It’s a bit immature and a bit incomplete. For example, the current version supports only English, does not support speech, does not have reporting capabilities, and does not integrate with external customer service apps. IBM told us that its product developers are working to deliver capabilities in all of these areas. Also, while approximately 10 end-customers and 10 partners have licensed Watson Engagement Advisor, none have yet deployed live apps. Remember, though, although Watson Engagement Advisor is a new product, it is an offering from a very experienced and very established supplier. In fact, IBM has created the Watson Group to support the development and commercialization of cloud-delivered cognitive applications and announced that it would invest more than $1 billion in it, including $100 million available for venture investments to support its ecosystem of partners that are building and will be building “powered by Watson” cognitive apps. No question that IBM will deliver the missing pieces. No question that live apps “powered by Watson” will be coming soon.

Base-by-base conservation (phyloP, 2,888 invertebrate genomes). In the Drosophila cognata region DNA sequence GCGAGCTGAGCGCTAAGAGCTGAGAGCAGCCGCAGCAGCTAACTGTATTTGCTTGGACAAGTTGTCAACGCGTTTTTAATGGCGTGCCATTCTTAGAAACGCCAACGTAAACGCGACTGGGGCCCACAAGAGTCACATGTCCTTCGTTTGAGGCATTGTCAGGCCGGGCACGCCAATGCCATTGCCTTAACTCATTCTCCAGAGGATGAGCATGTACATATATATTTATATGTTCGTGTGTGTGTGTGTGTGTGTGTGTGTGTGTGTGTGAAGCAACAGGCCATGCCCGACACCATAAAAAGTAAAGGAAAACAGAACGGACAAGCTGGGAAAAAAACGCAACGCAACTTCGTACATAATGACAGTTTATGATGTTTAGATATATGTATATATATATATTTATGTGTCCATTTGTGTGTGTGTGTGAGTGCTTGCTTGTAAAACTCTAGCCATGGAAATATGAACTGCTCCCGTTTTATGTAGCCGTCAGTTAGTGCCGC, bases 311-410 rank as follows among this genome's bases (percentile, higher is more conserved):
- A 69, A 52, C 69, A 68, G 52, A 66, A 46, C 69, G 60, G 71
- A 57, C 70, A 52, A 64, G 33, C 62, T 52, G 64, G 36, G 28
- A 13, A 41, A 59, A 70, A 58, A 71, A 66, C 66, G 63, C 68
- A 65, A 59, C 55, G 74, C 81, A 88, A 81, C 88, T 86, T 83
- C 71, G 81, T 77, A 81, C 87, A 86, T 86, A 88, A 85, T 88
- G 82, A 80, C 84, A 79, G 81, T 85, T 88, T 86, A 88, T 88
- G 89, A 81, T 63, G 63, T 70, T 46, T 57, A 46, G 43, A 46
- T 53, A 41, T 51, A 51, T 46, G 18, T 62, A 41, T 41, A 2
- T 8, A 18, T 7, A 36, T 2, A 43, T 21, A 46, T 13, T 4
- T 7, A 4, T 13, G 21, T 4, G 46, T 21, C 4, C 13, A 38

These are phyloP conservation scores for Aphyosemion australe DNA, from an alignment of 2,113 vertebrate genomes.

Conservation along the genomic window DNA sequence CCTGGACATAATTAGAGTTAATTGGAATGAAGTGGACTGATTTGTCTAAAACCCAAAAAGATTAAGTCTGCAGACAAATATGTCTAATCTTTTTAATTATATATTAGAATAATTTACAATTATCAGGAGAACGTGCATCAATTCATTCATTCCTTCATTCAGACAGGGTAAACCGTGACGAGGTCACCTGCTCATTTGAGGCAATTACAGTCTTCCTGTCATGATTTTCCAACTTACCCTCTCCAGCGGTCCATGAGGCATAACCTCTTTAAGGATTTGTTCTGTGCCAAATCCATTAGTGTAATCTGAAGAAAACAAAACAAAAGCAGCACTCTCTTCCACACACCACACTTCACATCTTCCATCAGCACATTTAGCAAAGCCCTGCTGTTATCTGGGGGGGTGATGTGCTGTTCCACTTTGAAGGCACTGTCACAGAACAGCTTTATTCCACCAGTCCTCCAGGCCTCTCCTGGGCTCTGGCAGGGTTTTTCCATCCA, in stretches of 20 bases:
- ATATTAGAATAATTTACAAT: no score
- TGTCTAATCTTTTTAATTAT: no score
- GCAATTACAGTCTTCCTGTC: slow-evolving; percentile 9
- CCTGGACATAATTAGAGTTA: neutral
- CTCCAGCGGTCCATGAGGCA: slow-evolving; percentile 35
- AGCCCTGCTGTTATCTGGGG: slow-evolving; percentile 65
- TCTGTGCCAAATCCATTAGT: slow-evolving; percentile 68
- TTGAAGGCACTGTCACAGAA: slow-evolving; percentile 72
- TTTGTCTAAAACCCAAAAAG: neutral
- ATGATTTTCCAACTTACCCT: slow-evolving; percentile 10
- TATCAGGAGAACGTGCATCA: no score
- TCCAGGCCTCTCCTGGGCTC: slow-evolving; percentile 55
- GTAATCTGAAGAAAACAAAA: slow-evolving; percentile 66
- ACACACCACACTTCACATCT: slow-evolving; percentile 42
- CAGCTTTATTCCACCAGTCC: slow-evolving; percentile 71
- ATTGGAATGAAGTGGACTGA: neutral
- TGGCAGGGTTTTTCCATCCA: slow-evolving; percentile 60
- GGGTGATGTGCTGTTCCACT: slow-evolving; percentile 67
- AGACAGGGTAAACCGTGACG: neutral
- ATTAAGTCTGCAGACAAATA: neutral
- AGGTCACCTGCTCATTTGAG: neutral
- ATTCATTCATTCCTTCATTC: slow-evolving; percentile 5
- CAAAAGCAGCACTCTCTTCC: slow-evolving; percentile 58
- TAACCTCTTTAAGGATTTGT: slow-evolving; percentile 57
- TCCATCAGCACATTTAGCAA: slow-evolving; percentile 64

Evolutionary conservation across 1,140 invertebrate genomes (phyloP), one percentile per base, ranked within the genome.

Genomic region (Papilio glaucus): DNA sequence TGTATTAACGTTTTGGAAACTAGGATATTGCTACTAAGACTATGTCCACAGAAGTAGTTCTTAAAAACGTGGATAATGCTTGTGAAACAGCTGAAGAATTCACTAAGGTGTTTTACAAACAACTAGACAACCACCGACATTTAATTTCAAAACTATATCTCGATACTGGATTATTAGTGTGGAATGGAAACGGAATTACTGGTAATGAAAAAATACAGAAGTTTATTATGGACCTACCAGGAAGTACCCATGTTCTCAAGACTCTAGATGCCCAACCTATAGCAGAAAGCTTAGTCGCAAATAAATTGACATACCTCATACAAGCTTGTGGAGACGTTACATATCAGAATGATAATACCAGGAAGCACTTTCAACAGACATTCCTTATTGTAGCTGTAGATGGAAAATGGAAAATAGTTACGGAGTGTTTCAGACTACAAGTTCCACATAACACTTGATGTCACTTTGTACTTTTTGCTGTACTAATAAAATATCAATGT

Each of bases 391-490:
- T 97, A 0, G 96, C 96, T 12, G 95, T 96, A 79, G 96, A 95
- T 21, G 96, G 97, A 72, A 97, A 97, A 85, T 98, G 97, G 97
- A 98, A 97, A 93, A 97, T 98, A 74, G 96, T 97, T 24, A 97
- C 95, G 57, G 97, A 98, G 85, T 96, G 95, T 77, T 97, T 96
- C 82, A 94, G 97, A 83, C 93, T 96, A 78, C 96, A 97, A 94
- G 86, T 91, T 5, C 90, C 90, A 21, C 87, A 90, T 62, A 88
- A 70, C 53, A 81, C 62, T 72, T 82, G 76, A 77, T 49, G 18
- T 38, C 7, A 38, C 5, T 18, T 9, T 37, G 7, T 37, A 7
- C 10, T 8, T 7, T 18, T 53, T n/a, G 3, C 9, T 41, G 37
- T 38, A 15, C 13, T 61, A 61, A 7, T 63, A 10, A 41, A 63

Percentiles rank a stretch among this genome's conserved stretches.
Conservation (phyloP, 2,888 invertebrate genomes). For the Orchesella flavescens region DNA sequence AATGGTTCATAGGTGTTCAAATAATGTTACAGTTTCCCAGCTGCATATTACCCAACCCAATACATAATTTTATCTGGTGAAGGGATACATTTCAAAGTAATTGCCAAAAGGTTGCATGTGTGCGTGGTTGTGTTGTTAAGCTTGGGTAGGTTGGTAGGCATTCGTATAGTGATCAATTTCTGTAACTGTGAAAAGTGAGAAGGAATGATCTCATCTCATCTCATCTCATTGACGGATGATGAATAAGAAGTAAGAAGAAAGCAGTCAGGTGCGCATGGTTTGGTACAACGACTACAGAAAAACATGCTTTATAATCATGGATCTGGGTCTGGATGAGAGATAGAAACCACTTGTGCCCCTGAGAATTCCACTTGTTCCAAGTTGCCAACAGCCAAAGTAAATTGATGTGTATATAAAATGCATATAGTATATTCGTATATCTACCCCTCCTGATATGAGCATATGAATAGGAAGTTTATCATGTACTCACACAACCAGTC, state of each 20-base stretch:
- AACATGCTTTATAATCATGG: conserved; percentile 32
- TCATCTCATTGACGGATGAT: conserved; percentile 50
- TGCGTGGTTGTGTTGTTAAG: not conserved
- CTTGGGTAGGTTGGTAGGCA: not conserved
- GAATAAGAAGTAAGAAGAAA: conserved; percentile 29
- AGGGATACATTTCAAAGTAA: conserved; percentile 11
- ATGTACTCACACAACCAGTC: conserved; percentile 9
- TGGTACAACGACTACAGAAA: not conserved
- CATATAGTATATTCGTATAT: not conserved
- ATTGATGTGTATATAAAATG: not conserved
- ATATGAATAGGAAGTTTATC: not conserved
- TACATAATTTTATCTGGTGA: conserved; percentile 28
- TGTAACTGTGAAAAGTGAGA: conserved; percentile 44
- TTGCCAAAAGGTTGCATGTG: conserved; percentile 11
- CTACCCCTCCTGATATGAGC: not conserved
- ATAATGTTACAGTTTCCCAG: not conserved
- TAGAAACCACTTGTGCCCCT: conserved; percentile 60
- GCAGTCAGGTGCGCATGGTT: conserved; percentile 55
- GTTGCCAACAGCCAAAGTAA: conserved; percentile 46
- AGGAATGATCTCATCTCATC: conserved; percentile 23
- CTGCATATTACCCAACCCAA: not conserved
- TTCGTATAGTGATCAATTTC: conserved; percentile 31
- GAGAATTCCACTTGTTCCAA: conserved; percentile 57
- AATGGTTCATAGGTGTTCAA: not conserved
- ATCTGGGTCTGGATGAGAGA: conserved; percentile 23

Many of those “powered by Watson” apps will be in the medical field. We trust they’ll be designed to support participatory decision-making. For example, Welltok, which provides social health management applications, is developing CaféWell Concierge. It's an "Intelligent Health Itineraries" app that enables consumers to participate in conversations about their health and healthcare with Watson on behalf of health plans, health systems, and health retailers.
Note that IBM had started its Watson journey in healthcare earlier in 2013. In February 2013, the firm named healthcare partners and users that had built or were building cognitive apps. IBM, WellPoint, and Memorial Sloan-Kettering Cancer Center developed an oncology app designed to help physicians identify individualized treatment options for patients. Wellpoint and IBM developed an app that helps facilitate the review process between a patient's physician and health plan to advance the quality and timeliness of care. IBM and the University of Texas MD Anderson Cancer Center have been developing Oncology Expert Advisor, an app to help MD Anderson's physicians and researchers expand treatment options, match patients with clinical trials, and accelerate cancer discoveries--starting with leukemia.
IBM Watson Engagement Advisor
Addressing Customer Support Using Cognitive Technology
By Mitch Kramer, Senior Consultant, Patricia Seybold Group, July 10, 2014